Tesla Referral Program gets revamp – but still only for solar, so far

Tesla has revamped its referral program in North America, shifting to a system allowing current Tesla owners to use their Tesla referral code to earn “loyalty points” that can be spent on various Tesla products.

The newest iteration referral program gives “credits” to both the buyer and referrer of a product, with a scaling amount of credits depending on the product purchased. The credits are only given to both buyer and referrer if the buyer is not a current Tesla customer – if they are a current customer, then they will earn their own “loyalty credits” but won’t be able to use a referral code.

Tesla’s referral program page lays out the specifics, with further information available in the Tesla app’s “loot box” section.

So far, the only products that qualify for credits are Tesla solar panels and the Tesla solar roof, both of which give 6,000 credits each.

The page does say “earn credits upon delivery of your car or activation of your solar system,” which suggests that cars may be added to the page at some point. We’re not sure how many credits they will generate if they do get added to the program. While Tesla’s referral program was ended last year for cars, cash rewards for solar referrals continued and were active up until yesterday, when Tesla revamped the program to give out credits instead of cash.

tesla referral code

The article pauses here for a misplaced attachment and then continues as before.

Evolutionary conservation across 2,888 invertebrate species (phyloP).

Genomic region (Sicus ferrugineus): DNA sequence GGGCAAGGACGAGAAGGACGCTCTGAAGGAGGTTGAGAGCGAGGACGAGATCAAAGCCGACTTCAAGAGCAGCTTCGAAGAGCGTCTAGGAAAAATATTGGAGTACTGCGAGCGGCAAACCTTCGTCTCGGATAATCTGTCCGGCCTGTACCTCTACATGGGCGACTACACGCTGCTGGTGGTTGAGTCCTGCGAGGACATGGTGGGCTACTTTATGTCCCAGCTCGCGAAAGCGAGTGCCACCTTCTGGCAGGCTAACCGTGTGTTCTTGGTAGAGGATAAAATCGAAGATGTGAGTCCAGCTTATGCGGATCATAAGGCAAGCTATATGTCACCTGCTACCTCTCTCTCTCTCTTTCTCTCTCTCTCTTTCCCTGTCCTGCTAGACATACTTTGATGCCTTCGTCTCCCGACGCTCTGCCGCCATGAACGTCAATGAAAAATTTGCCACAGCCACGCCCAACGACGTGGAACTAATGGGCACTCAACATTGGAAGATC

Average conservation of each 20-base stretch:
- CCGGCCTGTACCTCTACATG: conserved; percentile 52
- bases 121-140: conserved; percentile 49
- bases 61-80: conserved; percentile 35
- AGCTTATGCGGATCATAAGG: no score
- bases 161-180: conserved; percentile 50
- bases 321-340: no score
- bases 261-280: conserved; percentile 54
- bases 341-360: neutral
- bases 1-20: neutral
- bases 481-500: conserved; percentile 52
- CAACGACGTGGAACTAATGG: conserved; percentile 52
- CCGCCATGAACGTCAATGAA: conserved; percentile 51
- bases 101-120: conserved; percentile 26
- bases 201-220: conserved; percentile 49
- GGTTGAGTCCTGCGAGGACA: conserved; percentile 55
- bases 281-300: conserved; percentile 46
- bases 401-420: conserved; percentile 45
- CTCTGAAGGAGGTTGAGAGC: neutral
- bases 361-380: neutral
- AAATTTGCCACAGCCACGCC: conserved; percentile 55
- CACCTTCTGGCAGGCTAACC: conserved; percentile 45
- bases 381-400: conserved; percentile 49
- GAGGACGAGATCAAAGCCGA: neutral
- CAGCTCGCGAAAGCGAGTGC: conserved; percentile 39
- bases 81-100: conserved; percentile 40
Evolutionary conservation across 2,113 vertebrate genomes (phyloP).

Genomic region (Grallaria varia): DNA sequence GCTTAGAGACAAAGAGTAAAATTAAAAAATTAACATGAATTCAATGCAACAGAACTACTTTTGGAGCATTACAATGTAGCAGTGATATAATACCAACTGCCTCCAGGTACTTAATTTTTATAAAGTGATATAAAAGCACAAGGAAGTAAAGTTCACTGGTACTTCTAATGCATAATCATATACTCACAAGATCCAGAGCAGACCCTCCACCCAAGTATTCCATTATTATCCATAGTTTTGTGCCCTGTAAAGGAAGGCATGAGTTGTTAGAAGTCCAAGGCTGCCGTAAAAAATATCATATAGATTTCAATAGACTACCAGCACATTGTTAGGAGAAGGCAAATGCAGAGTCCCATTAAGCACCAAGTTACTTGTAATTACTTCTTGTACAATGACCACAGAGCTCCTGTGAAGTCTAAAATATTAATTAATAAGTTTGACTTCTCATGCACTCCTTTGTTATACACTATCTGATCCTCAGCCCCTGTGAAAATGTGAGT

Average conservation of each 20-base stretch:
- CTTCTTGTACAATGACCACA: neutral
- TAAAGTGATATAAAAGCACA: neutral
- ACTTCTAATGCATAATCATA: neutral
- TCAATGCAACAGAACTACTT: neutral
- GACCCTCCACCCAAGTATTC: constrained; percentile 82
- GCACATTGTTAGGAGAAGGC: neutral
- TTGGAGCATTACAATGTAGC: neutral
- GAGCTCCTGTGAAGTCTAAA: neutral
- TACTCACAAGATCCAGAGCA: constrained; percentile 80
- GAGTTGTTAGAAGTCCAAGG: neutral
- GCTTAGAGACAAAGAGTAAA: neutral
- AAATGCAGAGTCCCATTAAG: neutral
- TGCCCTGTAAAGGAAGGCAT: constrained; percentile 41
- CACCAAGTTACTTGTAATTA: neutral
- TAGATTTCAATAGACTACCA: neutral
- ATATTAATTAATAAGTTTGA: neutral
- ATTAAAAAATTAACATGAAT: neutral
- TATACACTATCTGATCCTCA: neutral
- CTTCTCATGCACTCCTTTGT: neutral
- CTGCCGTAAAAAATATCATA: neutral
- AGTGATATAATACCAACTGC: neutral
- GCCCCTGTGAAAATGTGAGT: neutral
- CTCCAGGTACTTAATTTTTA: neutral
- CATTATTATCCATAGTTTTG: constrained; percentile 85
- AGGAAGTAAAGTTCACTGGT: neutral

Those credits can then be spent on other Tesla products, though they expire after 12 months if not spent. The products are a selection from those on Tesla’s online shop, including both useful accessories for Tesla owners and some of the more “meme” products like Tesla’s short shorts or bizarre sipping glasses.

Here’s a complete list of products available:

The prices don’t seem to map proportionally to the prices of the real-life items (for example, the Wall Connector is $400, and J1772 Wall Connector is $550), but it looks like the value of a single solar roof referral is about the same as it was in the previous version of the program – in the range of a few hundred dollars.

We’ve expected something to happen with the referral program for a little while now, reporting last year that Tesla was considering changes to the program and then finding out last month that Tesla had updated the mobile app with new referral program info.

Last month, Tesla launched a new “points rewards” program in China, which turns out to be very similar to these new changes to the referral program. China also gets quarterly and annual raffles, which seem to be missing from the North American program. And Europe does not seem to have a similar referral program update as of this moment.

Tesla originally spawned the referral program after requests from Tesla fans who wanted to be rewarded for the number of friends they had converted to driving electric. In the early days of Tesla and EVs, word of mouth from EV fans was very effective at selling cars, particularly given the number of questions that prospective buyers might have about a new technology.